Black metal really is the most DIY-packed genre in metal. In no other sub-order of heavy metal can you find so many one-man bands. Is it really a band then? Skyforest is one such… constellation? No, that doesn’t work either. Anyway… From Russia comes B.M. who is behind all the aspects of this band. He’s a young fella who is seemingly very creative. He has his hands in several other groups, most of which lists himself as the sole member, doing everything.
Skyforest falls within the atmospheric black metal category, and contains all the elements you expect from such. Howling vocals on top of a velvety cushion of symphonic elements, mid-paced and captivating.
I have the remastered version of the album at hand. The original was released in 2014, and the new version became available in 2017. The line-up for the album looks like this:
- B.M. (composing, guitars, synths, mixing, mastering)
- Tim/Sorrow (drums, vocals, lyrics)
- Eija Risen (additional composing on “Aftermath” and “Ascension”)
- Julia H. (additional vocals on” Together In Death”).
The 2014 version featured a different cover.
On the Bandcamp page it says: “Lyrically, the album is about unity with nature and unity with yourself.” Line-up for the album:
- B.M. (composing, guitar, bass, drums, lyrics, harsh vocals, clean vocals on “Fading Glow”, other vocals (whisper, speech), other instruments (shaker, naruko clappers), various programming, mixing, mastering)
- Michael Rumple (clean vocals on all songs, except “A Graceful Spirit” and “Fading Glow”)
- Robert Bekić (tin-whistle on “Autumnal Embrace”)
Let’s compare the two albums, piece by piece, in a versus battle.
The drums might be slightly better produced on Aftermath, but they are better conceived on Unity.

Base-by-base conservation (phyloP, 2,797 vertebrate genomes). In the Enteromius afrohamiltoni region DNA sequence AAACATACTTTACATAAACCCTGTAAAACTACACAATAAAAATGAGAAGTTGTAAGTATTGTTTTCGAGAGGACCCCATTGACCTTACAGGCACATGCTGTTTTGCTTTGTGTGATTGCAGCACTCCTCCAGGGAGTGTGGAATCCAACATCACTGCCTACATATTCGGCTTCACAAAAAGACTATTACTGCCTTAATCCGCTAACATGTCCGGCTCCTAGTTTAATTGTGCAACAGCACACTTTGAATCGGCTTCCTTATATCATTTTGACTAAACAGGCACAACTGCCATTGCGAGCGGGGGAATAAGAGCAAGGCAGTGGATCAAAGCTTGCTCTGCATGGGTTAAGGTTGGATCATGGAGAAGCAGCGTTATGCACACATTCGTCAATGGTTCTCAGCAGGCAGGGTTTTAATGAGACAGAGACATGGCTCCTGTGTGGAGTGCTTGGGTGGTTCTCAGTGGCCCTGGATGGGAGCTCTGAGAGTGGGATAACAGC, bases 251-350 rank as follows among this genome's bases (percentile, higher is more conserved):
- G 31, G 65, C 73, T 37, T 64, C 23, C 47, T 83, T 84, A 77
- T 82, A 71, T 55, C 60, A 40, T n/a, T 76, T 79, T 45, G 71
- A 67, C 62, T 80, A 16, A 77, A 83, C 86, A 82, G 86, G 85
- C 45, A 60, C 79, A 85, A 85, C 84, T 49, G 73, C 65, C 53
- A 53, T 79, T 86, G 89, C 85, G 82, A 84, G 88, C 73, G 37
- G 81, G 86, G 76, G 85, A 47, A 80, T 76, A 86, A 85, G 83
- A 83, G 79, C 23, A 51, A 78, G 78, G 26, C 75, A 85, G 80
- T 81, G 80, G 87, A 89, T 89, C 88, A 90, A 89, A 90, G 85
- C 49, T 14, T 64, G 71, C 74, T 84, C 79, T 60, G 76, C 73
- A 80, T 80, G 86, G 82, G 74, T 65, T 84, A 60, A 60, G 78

Unity takes this, but it only by a close margin. On Aftermath the bass is more in the background, while on Unity it is really audible and adds some extra flavor to the songs.
The distorted guitars are rawer and louder on Aftermath. On Unity they are more ambient and almost disappear completely at times. The use of acoustic guitars are great on both albums.
The symphonic elements on Aftermath are like the little brother to the adult Unity. They are very well composed on both albums, but they really blossom on the latter platter. Everything is bigger. And with orchestrations, bigger is always better. Isn’t it?!
The vocals are the biggest winner in this list. The screams on Aftermath are a little bit too shrieky for my taste, and the cleans are not too good at all. A little awkward actually. Michael Rumple is a real star on Unity and I’m really liking what I have heard from his other projects as well at this point.
As with the orchestrations: everything is bigger on Unity. There are some really transcendent moments on the sophomore album and I actually bought the Aftermath album only as an afterthought because I had fallen so hard for Unity at the time.
- TBOJ score: Aftermath 4.0/5, Unity 4.5/5
- DR score: 10 (both)
You really need to go check both these records out. B.M. is even generous enough to give out them both free of charge on the Bandcamp page when he has free tickets left. But even so, the rest of the time the albums are just $1 USD!